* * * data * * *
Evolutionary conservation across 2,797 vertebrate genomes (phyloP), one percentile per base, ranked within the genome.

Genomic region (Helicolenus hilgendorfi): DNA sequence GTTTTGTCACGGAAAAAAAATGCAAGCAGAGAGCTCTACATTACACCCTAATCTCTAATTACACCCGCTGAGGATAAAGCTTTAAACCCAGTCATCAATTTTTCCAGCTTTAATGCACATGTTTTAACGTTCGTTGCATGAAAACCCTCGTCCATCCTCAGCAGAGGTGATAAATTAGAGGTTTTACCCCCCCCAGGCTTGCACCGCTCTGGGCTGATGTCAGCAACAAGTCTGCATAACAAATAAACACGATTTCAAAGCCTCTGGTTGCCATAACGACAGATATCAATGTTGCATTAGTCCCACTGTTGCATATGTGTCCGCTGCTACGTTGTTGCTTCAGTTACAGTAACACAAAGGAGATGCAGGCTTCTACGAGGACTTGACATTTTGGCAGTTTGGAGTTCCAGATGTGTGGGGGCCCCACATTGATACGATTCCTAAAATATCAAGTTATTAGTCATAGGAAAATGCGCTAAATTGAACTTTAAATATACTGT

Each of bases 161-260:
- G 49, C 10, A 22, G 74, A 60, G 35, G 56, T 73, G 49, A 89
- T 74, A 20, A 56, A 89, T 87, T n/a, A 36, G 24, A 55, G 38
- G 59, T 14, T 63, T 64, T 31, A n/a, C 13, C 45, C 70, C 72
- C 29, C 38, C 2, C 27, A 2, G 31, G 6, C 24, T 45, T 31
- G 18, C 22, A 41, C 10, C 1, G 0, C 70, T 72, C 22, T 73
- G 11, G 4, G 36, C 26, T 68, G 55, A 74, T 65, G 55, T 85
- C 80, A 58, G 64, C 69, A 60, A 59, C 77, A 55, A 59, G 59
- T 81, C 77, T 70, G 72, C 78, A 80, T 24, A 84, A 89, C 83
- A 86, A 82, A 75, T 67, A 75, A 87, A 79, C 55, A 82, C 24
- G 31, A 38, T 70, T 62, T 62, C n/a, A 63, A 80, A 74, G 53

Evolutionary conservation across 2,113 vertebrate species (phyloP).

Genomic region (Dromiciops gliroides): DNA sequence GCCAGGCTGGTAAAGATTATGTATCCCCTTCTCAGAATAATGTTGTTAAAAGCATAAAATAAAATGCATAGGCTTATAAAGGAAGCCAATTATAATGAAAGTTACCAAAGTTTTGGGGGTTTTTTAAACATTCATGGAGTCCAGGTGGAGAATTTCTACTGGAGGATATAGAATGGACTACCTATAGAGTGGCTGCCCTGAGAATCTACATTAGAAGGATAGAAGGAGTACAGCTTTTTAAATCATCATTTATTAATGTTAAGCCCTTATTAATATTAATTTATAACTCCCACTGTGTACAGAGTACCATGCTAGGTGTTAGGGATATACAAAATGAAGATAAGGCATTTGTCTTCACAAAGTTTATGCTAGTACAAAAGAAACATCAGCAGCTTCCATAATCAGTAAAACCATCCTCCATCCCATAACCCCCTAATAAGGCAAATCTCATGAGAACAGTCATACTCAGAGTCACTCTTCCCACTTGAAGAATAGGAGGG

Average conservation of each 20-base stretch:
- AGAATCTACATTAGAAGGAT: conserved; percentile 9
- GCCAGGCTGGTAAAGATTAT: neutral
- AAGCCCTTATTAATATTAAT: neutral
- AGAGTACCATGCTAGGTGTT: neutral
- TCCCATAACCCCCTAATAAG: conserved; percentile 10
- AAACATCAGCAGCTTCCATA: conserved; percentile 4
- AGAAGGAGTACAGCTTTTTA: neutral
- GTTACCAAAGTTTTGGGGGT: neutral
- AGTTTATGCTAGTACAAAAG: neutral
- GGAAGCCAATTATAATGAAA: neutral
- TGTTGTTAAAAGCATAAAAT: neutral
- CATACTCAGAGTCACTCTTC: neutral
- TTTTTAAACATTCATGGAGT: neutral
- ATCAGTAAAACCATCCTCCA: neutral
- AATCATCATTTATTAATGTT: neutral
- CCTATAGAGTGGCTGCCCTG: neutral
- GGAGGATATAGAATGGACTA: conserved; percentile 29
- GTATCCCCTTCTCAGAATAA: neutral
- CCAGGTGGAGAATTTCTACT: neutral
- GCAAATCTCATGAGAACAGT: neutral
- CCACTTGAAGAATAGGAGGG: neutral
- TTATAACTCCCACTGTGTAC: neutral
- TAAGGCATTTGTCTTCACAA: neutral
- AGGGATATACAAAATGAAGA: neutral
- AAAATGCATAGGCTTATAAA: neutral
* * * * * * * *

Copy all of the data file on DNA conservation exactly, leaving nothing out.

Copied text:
Evolutionary conservation across 2,797 vertebrate genomes (phyloP), one percentile per base, ranked within the genome.

Genomic region (Helicolenus hilgendorfi): DNA sequence GTTTTGTCACGGAAAAAAAATGCAAGCAGAGAGCTCTACATTACACCCTAATCTCTAATTACACCCGCTGAGGATAAAGCTTTAAACCCAGTCATCAATTTTTCCAGCTTTAATGCACATGTTTTAACGTTCGTTGCATGAAAACCCTCGTCCATCCTCAGCAGAGGTGATAAATTAGAGGTTTTACCCCCCCCAGGCTTGCACCGCTCTGGGCTGATGTCAGCAACAAGTCTGCATAACAAATAAACACGATTTCAAAGCCTCTGGTTGCCATAACGACAGATATCAATGTTGCATTAGTCCCACTGTTGCATATGTGTCCGCTGCTACGTTGTTGCTTCAGTTACAGTAACACAAAGGAGATGCAGGCTTCTACGAGGACTTGACATTTTGGCAGTTTGGAGTTCCAGATGTGTGGGGGCCCCACATTGATACGATTCCTAAAATATCAAGTTATTAGTCATAGGAAAATGCGCTAAATTGAACTTTAAATATACTGT

Each of bases 161-260:
- G 49, C 10, A 22, G 74, A 60, G 35, G 56, T 73, G 49, A 89
- T 74, A 20, A 56, A 89, T 87, T n/a, A 36, G 24, A 55, G 38
- G 59, T 14, T 63, T 64, T 31, A n/a, C 13, C 45, C 70, C 72
- C 29, C 38, C 2, C 27, A 2, G 31, G 6, C 24, T 45, T 31
- G 18, C 22, A 41, C 10, C 1, G 0, C 70, T 72, C 22, T 73
- G 11, G 4, G 36, C 26, T 68, G 55, A 74, T 65, G 55, T 85
- C 80, A 58, G 64, C 69, A 60, A 59, C 77, A 55, A 59, G 59
- T 81, C 77, T 70, G 72, C 78, A 80, T 24, A 84, A 89, C 83
- A 86, A 82, A 75, T 67, A 75, A 87, A 79, C 55, A 82, C 24
- G 31, A 38, T 70, T 62, T 62, C n/a, A 63, A 80, A 74, G 53

Evolutionary conservation across 2,113 vertebrate species (phyloP).

Genomic region (Dromiciops gliroides): DNA sequence GCCAGGCTGGTAAAGATTATGTATCCCCTTCTCAGAATAATGTTGTTAAAAGCATAAAATAAAATGCATAGGCTTATAAAGGAAGCCAATTATAATGAAAGTTACCAAAGTTTTGGGGGTTTTTTAAACATTCATGGAGTCCAGGTGGAGAATTTCTACTGGAGGATATAGAATGGACTACCTATAGAGTGGCTGCCCTGAGAATCTACATTAGAAGGATAGAAGGAGTACAGCTTTTTAAATCATCATTTATTAATGTTAAGCCCTTATTAATATTAATTTATAACTCCCACTGTGTACAGAGTACCATGCTAGGTGTTAGGGATATACAAAATGAAGATAAGGCATTTGTCTTCACAAAGTTTATGCTAGTACAAAAGAAACATCAGCAGCTTCCATAATCAGTAAAACCATCCTCCATCCCATAACCCCCTAATAAGGCAAATCTCATGAGAACAGTCATACTCAGAGTCACTCTTCCCACTTGAAGAATAGGAGGG

Average conservation of each 20-base stretch:
- AGAATCTACATTAGAAGGAT: conserved; percentile 9
- GCCAGGCTGGTAAAGATTAT: neutral
- AAGCCCTTATTAATATTAAT: neutral
- AGAGTACCATGCTAGGTGTT: neutral
- TCCCATAACCCCCTAATAAG: conserved; percentile 10
- AAACATCAGCAGCTTCCATA: conserved; percentile 4
- AGAAGGAGTACAGCTTTTTA: neutral
- GTTACCAAAGTTTTGGGGGT: neutral
- AGTTTATGCTAGTACAAAAG: neutral
- GGAAGCCAATTATAATGAAA: neutral
- TGTTGTTAAAAGCATAAAAT: neutral
- CATACTCAGAGTCACTCTTC: neutral
- TTTTTAAACATTCATGGAGT: neutral
- ATCAGTAAAACCATCCTCCA: neutral
- AATCATCATTTATTAATGTT: neutral
- CCTATAGAGTGGCTGCCCTG: neutral
- GGAGGATATAGAATGGACTA: conserved; percentile 29
- GTATCCCCTTCTCAGAATAA: neutral
- CCAGGTGGAGAATTTCTACT: neutral
- GCAAATCTCATGAGAACAGT: neutral
- CCACTTGAAGAATAGGAGGG: neutral
- TTATAACTCCCACTGTGTAC: neutral
- TAAGGCATTTGTCTTCACAA: neutral
- AGGGATATACAAAATGAAGA: neutral
- AAAATGCATAGGCTTATAAA: neutral